Disclaimer: Moving Health Care Upstream is a collaborative effort originally co-led by Nemours Children’s Health System (Nemours) and the Center for Healthier Children, Families & Communities at the University of California- Los Angeles (UCLA). The views and opinions expressed in this article are those of the author(s) and do not necessarily reflect the official policy or position of Nemours, UCLA or the Moving Health Care Upstream initiative.
Let Your Work Inspire Others
Start the new year by sharing your upstream work with others. Submissions are always welcome for the “Examples in Action” pages of MHCU’s website- which contains self-submitted examples of upstream work being done by health systems with their community partners. Email MHCU@nemours.org for information.
Spotlight on New Tools & Resources
Working on Health Literacy? Nationwide Children’s Hospital created interactive web-based activities to teach teens (and others) how to assess the trustworthiness of health information sources online. Now available as part of Nemours Children’s Health System’s adolescent health literacy lesson plans: Navigating the Health Care System.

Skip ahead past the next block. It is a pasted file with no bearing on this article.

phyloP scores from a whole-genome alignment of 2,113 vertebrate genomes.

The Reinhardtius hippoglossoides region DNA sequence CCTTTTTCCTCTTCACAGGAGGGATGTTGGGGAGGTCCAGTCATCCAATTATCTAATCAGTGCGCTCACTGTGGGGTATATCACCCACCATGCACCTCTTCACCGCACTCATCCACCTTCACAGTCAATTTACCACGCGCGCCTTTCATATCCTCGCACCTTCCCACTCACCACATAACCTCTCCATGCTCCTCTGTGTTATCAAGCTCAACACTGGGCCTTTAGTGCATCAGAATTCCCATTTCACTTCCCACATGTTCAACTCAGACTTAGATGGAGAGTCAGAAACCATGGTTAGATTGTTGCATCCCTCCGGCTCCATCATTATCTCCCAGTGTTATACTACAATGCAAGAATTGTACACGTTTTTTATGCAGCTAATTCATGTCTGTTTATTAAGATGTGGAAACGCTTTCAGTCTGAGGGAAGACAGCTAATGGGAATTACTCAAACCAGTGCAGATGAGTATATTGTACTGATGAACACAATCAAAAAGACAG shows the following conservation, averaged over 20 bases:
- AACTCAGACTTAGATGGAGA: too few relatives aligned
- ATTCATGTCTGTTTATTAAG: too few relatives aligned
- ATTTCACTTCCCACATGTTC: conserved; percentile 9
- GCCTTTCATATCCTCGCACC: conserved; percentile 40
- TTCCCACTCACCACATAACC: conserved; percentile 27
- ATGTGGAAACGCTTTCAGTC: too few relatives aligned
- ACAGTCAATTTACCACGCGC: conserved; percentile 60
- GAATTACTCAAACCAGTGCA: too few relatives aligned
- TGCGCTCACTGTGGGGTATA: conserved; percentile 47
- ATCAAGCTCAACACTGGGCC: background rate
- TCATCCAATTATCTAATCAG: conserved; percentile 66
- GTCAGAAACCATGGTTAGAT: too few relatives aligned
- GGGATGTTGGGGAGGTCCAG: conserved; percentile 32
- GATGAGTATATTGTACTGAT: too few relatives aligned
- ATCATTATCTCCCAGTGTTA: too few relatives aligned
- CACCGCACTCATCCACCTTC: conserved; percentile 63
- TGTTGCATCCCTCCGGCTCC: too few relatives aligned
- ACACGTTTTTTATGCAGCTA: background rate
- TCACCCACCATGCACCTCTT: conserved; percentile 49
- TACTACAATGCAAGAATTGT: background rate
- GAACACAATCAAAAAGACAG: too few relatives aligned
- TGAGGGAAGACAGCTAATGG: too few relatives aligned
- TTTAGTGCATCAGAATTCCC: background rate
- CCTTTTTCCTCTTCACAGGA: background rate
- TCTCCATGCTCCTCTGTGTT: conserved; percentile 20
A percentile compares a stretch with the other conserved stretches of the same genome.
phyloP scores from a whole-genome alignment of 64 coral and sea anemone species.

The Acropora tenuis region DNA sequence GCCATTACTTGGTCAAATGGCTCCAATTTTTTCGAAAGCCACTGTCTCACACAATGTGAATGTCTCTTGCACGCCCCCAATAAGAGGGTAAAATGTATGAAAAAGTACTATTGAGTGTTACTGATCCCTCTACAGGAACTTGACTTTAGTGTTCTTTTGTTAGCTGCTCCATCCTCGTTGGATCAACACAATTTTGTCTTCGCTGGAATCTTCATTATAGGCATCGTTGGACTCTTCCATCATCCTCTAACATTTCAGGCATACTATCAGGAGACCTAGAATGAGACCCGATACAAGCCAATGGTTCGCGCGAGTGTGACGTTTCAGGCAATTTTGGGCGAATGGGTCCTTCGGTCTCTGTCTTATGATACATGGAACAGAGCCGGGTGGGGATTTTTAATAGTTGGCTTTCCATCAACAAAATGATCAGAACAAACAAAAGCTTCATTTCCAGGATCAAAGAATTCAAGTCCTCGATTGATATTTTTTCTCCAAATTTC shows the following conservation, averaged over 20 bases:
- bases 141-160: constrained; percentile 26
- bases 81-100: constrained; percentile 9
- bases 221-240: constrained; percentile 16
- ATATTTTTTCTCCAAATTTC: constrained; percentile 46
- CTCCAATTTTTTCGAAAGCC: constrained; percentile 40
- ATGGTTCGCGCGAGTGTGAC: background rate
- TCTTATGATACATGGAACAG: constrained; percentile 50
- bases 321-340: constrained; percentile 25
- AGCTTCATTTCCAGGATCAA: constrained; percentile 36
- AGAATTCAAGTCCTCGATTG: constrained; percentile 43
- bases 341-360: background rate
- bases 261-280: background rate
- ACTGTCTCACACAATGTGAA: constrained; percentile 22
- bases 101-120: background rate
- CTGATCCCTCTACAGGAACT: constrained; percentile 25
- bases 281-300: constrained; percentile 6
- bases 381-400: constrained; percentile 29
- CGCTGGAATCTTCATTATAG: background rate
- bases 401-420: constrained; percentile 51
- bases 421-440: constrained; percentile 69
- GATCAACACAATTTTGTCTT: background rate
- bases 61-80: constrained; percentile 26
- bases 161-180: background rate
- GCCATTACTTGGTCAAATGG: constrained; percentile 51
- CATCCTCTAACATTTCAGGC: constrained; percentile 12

Measuring the Health Outcomes Liked to Healthy Housing– check out this recent blog post from Build Healthy Places Network for details on the Healthy Housing Outcomes Survey- which lets users measure changes in resident health outcomes most likely to be influenced by healthy housing development.
Thinking about financing for your upstream work? ReThink Health recently released “Beyond the Grant”. The workbook offers modules with practical, user-friendly tools to answer common financing questions and develop action plans for moving beyond the grant.
Recent Articles Build the Case for Moving Upstream
This Jan 2018 blog post from Health Affairs makes the case for comprehensive health policy strategies that support mid-stream approaches addressing social needs as well as upstream approaching focused on social determinants.
In “The Upstream Conundrum” from Politico, authors make the case that there’s good reason to believe that money pumped into social services would do more for our national health than money invested directly in health care.
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